The Otemachi and Marunouchi areas have seen a significant amount of new development in recent years, helped in large part by their proximity to Tokyo Station. Meanwhile, the Roppongi, Shinbashi, and Toranomon districts are becoming more competitive as a result of a number of large-scale projects, while Shibuya and Shinjuku are consistently evolving. Shinagawa is already benefiting from its proximity to Haneda International Airport, and is likely to experience another boost when the maglev train between Tokyo and Nagoya goes into operation in 2027.
Pembroke Real Estate operates an office property in Tokyo’s Roppongi district that is home to more than a dozen companies. Both domestic and foreign players in a range of industries have made Tri-Seven Roppongi their Japan base of operations, with the tech and creative sectors topping the list.
“Location is always important in Japan, because not many employees will change their residential location for their job. This means that companies have to take into account where they are going to base themselves,” said Hatton, who reiterated the importance of keeping the best employees happy with their working arrangements.
Price is a factor in any decision to move into a new office space, Hatton said, but occupants are increasingly seeking out uniquely designed buildings that will reflect their brand identity and facilitate a creative work environment.
These spaces may include features that make life that much more comfortable. Showers, flexible working spaces, a coffee shop in the same building, shared open spaces that are away from the office, and a concierge service are perks that can potentially serve as the difference when a company is choosing from two or more properties.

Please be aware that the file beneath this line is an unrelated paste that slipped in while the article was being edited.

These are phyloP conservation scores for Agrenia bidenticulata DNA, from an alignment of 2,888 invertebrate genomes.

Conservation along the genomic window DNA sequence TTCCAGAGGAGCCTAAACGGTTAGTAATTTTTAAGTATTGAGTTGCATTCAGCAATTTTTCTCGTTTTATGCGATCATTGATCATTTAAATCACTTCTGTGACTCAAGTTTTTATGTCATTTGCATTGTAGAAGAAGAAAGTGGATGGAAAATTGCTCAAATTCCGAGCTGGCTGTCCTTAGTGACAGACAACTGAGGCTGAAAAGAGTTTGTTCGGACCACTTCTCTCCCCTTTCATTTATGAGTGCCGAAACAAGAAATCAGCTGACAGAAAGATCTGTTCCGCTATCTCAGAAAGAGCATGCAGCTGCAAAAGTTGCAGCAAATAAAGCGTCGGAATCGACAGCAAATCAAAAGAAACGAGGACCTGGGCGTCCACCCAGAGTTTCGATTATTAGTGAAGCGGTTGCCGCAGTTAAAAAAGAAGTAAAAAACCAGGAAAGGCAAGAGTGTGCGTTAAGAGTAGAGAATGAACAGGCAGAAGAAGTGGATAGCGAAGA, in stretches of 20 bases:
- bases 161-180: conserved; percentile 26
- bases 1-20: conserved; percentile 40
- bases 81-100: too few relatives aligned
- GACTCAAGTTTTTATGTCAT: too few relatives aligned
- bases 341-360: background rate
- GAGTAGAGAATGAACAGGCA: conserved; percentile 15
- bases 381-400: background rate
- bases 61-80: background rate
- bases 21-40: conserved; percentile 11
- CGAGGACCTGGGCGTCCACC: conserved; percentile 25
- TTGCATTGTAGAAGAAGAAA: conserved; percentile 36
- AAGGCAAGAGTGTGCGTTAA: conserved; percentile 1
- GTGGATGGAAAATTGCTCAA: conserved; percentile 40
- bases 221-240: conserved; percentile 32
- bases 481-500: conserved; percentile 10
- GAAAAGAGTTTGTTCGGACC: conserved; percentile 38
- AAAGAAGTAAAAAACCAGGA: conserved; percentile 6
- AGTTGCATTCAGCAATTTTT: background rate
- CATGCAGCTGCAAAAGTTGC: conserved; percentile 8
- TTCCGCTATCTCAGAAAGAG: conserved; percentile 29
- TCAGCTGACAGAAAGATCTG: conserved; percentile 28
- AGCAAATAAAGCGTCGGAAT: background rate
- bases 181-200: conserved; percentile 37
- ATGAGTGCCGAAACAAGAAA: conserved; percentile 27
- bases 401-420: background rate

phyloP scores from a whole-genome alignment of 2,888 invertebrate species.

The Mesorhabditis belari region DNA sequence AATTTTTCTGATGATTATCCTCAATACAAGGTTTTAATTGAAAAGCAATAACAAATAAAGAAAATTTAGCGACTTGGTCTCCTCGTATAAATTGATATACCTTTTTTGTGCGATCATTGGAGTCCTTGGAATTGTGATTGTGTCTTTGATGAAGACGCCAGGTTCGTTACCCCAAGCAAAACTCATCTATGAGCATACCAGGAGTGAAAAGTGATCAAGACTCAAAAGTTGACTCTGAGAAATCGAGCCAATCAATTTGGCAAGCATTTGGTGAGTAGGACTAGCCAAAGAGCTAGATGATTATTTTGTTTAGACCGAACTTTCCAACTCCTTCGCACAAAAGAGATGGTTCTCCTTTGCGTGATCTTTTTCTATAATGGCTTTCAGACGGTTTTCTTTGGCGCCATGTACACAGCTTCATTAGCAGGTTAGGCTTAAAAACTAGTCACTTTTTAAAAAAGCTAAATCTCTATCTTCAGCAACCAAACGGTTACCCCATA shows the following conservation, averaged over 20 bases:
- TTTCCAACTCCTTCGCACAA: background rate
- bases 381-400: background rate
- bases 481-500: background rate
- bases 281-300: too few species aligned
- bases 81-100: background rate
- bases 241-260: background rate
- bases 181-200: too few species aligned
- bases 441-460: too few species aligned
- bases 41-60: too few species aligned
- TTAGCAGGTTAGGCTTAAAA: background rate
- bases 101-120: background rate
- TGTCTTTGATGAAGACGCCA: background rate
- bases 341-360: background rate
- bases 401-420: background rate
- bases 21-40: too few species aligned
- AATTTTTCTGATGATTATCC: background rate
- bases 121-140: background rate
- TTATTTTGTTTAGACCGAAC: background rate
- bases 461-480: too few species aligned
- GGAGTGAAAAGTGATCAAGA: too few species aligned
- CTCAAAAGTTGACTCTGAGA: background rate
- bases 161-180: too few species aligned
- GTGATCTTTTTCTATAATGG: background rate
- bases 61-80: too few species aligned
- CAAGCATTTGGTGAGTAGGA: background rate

In one building in Seattle, for example, employees are encouraged to bring their dogs to work, and there are said to be 1,000 canine occupants of the property on top of the human employees. It may be some time before Japan matches that level of pet-friendliness, but Hatton says change is coming and that building operators need to be innovative in what they provide.
According to Mori Building’s research, demand for efficient and cheap property space is in decline as companies invest more in their working environment and demand co-working areas, remote spaces, and scalable offices for future growth.
One of the giants of Japan’s office sector, Mori Building rents out about 50 buildings with a total of 760,000 square meters—primarily in central Tokyo’s Minato Ward. The largest single property is Roppongi Hills Mori Tower, which is the workplace of an estimated 15,000 people.
ROOM TO SHARE
Technology has hastened changes in how people work. A new generation of entrepreneurs and employees is seeking a flexible work environment and user-friendly spaces, and a number of relatively new companies are looking to leverage this need.
“The government here has been pushing energy-efficient, smart-city initiatives, while also pursuing its dream of a ‘new Silicon Valley’ ecosystem that boosts innovation, can lead to the discovery of new tech champions, and can trigger the rebirth of Japan as a technologically advanced nation—something that is currently being challenged by China, South Korea, and Singapore,” said Samir Bennafla, head of new business development for Bouygues Asia, which set up the Place2B workspace and partnership accelerator in Tokyo.